I had a nice two hour conversation with one of my brides turned friend today. We got to talking about the difficulty of adapting to change. Humans are programmed to reject and baulk at anything different that either comes their way or gets forced upon them. Even when change is self inflicted, it's not always easy to adjust.
I remember when I was all packed and ready to make the move from my childhood home to the big smoke of downtown Toronto. I took one final glance at my empty room. Back then, forest green and dusty rose were the must have color palette. I took a mental snapshot, as if to remind myself that I would never again be sleeping in this room. The room of many tears and heartache. The room of teenage arguments with my mom about curfew. The room of late night phone conversations and sleepovers with my girlfriends. The room of exam studying, prom preparation and little girl memories.
Years later, my mom remarried, moved out and I went back to see my old room which had been converted into a spare bedroom. It seemed smaller than I remembered but the memories amidst those four walls came flooding back. And then it was time to leave again.
I moved several times throughout the course of my life. Each move brought upon new memories, new challenges and new adventures. When I was renting, I never quite felt settled. I never bought grown up furniture because I never knew where I would be living next and if it would fit the Toronto shoe box sized condos. When I met Michael, I knew I was ready to move closer to where I grew up. I knew he was a keeper when he had no qualms of moving closer to my mom. He in fact insisted that we check out Brantford; a city I would never have otherwise considered.
Many of my European friends have never left their family home until the eve of their wedding. They find it difficult and overwhelming to adjust to the decrescendo of their wedding events, their new spouse and often times a brand new residence. Believe it or not, there are still some old fashioned couples that choose to move in together after they are married. I think that is wonderful and traditional. Family is so important and often cases as we get older, we have parents or grandparents living with us.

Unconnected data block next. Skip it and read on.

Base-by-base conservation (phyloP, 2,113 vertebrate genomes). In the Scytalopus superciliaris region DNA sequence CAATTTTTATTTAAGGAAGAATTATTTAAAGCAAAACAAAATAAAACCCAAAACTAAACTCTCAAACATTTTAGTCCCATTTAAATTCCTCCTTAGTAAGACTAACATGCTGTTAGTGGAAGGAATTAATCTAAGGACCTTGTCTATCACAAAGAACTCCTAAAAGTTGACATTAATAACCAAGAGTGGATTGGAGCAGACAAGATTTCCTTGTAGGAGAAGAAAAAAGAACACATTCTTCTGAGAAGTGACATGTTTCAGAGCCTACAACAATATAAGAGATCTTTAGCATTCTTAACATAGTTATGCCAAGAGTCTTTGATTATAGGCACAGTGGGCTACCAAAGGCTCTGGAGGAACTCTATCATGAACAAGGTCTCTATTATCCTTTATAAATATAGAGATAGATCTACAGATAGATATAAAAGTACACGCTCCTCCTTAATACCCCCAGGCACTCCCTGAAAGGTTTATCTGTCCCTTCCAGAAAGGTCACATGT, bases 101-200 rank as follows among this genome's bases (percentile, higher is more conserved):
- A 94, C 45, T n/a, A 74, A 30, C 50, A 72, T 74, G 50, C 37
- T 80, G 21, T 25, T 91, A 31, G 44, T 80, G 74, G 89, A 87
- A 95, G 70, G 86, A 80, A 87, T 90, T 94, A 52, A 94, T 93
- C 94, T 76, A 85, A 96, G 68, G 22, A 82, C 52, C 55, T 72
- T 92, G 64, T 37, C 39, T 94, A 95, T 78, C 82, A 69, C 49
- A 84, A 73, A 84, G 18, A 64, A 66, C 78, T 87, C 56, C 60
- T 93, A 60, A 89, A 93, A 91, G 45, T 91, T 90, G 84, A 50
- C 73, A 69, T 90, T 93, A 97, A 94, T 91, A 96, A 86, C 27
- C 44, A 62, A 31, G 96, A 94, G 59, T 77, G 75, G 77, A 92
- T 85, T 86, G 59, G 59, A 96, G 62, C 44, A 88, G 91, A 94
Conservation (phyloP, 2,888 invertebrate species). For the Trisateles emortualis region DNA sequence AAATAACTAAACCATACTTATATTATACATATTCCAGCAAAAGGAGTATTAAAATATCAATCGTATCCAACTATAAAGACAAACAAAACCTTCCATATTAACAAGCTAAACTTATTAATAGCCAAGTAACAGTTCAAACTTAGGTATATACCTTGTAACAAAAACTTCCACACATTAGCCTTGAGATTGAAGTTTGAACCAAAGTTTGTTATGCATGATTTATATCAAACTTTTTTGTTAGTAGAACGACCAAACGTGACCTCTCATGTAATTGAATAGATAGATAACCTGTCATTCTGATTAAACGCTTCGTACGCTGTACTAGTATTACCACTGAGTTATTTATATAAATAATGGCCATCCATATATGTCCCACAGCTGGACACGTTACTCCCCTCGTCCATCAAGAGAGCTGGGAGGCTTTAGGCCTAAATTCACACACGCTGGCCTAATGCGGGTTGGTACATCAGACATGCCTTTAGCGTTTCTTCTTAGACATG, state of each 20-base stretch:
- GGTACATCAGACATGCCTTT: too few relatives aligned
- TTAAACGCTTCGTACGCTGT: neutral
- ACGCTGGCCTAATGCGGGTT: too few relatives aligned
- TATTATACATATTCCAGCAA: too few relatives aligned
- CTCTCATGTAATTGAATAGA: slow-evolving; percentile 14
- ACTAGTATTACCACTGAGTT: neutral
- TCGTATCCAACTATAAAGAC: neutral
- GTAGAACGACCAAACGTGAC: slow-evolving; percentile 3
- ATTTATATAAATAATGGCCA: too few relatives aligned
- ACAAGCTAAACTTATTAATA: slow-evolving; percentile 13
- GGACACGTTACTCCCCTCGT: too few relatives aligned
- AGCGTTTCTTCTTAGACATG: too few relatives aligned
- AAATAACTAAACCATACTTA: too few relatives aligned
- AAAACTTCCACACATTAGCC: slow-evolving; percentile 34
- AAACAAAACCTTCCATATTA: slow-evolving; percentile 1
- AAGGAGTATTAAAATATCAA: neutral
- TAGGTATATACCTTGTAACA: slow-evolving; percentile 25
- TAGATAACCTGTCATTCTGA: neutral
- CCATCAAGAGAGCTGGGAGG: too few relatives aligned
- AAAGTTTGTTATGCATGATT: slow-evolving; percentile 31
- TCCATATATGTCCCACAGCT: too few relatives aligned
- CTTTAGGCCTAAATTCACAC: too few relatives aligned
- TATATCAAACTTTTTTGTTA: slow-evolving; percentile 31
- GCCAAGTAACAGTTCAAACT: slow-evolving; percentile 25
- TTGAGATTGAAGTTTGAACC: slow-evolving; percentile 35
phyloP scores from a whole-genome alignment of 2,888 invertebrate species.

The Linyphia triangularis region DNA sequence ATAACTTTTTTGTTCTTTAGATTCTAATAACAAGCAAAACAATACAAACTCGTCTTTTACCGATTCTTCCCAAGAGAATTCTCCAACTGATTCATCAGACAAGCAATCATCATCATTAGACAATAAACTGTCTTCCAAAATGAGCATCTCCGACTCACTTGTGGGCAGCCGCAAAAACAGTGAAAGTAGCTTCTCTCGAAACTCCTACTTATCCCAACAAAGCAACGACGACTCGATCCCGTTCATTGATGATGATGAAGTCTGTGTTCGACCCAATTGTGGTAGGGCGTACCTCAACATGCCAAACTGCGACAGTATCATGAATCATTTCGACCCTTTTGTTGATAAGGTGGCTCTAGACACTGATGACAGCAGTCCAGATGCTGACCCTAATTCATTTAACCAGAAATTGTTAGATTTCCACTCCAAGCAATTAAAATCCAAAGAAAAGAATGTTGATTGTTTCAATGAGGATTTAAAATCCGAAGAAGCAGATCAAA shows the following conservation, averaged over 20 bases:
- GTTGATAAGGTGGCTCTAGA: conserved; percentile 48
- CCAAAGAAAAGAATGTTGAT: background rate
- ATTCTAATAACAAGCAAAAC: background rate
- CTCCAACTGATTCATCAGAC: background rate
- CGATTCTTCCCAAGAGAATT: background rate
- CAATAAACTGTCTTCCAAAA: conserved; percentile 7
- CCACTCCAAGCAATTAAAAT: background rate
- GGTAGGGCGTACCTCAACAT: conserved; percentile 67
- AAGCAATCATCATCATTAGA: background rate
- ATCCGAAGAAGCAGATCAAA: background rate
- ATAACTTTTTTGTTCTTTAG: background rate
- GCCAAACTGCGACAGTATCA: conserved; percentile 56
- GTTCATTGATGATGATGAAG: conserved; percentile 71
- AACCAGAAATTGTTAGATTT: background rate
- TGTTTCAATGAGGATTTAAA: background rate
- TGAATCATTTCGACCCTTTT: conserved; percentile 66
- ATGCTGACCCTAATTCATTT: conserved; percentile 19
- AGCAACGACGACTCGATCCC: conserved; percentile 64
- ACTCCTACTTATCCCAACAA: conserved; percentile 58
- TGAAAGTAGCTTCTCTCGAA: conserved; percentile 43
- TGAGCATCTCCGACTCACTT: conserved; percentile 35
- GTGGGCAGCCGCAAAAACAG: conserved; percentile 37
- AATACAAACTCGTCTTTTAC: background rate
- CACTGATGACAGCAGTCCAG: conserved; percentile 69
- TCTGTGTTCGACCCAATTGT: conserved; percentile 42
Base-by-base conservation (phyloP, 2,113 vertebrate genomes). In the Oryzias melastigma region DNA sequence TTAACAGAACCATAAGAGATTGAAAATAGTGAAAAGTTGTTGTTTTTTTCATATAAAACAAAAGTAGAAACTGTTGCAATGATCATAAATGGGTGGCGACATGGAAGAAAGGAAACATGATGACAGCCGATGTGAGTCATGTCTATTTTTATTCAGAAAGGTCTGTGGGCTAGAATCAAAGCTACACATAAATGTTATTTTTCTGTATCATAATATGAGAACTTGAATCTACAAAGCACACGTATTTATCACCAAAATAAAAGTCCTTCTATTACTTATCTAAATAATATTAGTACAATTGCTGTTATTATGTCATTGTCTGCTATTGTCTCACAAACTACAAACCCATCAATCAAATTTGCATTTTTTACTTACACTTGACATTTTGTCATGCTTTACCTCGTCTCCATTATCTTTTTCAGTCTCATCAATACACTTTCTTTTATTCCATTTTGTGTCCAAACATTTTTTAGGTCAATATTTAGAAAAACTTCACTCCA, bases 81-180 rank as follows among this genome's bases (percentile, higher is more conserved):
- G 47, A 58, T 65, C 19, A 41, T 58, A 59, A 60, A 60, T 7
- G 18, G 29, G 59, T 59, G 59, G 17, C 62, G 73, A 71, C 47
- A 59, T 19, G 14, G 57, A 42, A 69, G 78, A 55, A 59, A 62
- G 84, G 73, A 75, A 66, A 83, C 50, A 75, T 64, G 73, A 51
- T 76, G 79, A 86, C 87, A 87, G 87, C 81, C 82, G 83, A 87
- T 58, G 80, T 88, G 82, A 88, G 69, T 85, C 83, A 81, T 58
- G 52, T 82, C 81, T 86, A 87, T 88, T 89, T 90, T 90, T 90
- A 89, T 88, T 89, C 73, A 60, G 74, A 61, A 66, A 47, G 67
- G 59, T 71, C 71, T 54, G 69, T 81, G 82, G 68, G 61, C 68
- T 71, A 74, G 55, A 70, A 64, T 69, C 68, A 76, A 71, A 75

I'm so fiercely independent and I love my alone time so I have often questioned why people who could be living full time in their own home, choose to spend so much time away from it. I have had the time to dig deeper, as my new Scratching the surface series has suggested, and understand that change is sometimes harder for some than others. Sometimes people have to be eased in. Take time to adjust and form a routine. Routine is something that happens several times before it feels programmed and natural.
And then, as sure as anything, a different form of change shall happen and the previous change you struggled with somehow now seems familiar and comforting.
I myself have a hard time dealing with change. I love my routines. When a website layout changes without notice, I hate it. When I leave a job or even worse, when a colleague leaves, my heart pangs.
The worst is when someone is taken away from us and we have no choice to accept that change. Sometimes we are so busy that we don't even take the time to notice what we have when we have it, and it's only when it's gone that we are saddened. And then, just like that, one day melts into the other, a year has passed and life continues to unfold; whether we like it or not.
Change makes us stronger. Change makes us wiser, cultured, and broadens our knowledge base.
Change is inevitable. I think this is why I love photographs so very much. Sometimes all we need is a little reminder of what was and continues to be, albeit sometimes in a different form. Like marriage and family, where the natural progression is moving from the familial to the matrimonial home, there is nothing that says making that transition can't be a little easier with frequent visits, occasional sleepovers and of course pictures to always remind us where and whom we came from.
Home will always be home, no matter how you define it, where you live or who you live with.
Change, and routine.